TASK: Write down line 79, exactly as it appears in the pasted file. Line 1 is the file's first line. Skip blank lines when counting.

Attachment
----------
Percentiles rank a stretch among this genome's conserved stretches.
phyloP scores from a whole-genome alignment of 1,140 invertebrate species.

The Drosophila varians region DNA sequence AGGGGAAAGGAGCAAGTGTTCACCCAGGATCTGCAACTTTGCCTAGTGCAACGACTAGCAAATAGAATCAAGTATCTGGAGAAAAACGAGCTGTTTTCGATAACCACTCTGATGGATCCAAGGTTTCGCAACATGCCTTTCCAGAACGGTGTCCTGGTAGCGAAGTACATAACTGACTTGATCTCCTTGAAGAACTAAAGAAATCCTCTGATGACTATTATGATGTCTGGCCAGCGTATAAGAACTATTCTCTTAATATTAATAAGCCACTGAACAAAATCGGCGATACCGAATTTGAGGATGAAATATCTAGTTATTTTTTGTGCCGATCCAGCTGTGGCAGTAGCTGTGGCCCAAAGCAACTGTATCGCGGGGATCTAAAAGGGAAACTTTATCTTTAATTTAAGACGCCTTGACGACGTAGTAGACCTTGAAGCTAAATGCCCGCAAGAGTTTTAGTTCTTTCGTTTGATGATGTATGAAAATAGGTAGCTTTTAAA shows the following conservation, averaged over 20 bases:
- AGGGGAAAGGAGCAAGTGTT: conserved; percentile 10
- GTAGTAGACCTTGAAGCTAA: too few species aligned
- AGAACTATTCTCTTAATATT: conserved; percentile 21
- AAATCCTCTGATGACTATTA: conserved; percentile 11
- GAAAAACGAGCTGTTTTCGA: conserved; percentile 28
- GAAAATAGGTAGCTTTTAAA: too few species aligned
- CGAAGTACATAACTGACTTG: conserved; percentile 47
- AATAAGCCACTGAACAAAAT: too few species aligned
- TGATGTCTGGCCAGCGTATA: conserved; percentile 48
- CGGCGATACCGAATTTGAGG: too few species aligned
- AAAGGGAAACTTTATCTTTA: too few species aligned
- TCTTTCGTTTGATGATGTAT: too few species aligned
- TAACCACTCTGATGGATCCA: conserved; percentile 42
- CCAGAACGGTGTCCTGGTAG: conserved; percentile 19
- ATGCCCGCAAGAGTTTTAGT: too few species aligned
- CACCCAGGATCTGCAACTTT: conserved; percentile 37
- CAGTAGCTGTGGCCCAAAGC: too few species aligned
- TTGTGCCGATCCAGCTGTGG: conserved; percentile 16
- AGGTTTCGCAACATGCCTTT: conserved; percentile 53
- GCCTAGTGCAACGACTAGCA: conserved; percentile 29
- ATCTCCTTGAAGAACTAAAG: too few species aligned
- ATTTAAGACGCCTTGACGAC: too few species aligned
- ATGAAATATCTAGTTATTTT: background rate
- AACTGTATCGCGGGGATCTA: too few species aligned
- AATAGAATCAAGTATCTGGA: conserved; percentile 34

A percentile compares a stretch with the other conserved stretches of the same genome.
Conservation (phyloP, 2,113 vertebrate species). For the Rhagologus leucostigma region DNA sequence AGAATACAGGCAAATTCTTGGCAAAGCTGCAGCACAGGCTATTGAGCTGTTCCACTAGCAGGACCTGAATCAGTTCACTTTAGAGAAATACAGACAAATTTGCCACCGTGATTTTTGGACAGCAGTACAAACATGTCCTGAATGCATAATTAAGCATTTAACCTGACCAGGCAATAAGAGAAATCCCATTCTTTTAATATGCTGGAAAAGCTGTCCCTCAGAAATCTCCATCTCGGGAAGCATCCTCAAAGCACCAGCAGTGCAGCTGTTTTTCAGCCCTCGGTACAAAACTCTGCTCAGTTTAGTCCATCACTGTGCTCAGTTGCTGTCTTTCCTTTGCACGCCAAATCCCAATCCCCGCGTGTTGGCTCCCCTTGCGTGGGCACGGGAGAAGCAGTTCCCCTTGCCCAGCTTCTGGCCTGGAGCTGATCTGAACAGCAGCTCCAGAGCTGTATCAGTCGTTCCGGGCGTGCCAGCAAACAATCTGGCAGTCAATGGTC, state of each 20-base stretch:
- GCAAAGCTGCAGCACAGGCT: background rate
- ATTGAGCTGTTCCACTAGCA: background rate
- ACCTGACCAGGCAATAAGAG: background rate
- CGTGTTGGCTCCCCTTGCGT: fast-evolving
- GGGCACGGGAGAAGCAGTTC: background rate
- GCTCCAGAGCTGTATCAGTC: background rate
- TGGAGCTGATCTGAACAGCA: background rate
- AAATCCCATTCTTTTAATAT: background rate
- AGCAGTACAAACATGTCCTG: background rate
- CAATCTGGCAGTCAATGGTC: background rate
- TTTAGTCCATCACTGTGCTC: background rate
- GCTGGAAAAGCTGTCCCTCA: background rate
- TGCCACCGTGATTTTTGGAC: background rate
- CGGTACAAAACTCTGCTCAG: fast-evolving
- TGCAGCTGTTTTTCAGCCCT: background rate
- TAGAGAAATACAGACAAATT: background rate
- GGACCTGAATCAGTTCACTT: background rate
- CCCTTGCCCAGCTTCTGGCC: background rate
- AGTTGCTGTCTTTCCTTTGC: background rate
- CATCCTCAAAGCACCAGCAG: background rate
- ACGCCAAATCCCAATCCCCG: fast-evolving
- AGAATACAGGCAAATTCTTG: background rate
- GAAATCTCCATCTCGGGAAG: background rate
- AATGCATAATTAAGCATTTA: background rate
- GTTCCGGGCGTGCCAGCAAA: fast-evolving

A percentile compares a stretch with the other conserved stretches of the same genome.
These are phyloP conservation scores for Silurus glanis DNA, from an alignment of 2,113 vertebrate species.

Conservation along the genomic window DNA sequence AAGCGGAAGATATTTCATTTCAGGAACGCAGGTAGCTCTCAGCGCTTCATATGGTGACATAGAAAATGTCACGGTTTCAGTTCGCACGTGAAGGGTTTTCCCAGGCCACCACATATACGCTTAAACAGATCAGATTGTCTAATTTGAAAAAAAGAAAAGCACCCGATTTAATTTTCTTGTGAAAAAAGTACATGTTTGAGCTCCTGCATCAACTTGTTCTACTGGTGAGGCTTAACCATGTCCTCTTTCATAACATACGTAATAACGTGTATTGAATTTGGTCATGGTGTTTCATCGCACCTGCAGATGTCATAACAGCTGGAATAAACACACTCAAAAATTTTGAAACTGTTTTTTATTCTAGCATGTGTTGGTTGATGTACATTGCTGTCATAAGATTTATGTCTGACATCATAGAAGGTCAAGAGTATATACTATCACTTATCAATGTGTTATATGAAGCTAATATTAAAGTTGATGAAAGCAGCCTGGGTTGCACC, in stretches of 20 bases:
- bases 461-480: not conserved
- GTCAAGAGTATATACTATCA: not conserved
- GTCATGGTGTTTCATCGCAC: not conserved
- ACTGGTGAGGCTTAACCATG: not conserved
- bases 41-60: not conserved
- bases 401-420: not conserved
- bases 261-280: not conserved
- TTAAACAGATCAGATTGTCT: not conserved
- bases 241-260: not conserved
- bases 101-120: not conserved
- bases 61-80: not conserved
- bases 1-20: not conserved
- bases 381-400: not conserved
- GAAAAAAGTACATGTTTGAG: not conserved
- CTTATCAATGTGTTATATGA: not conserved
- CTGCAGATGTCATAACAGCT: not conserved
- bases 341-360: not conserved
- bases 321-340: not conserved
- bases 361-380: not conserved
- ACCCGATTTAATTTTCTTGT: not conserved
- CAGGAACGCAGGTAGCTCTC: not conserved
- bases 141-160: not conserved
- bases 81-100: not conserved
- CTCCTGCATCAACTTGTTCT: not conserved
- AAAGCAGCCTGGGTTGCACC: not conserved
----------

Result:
- CAGGAACGCAGGTAGCTCTC: not conserved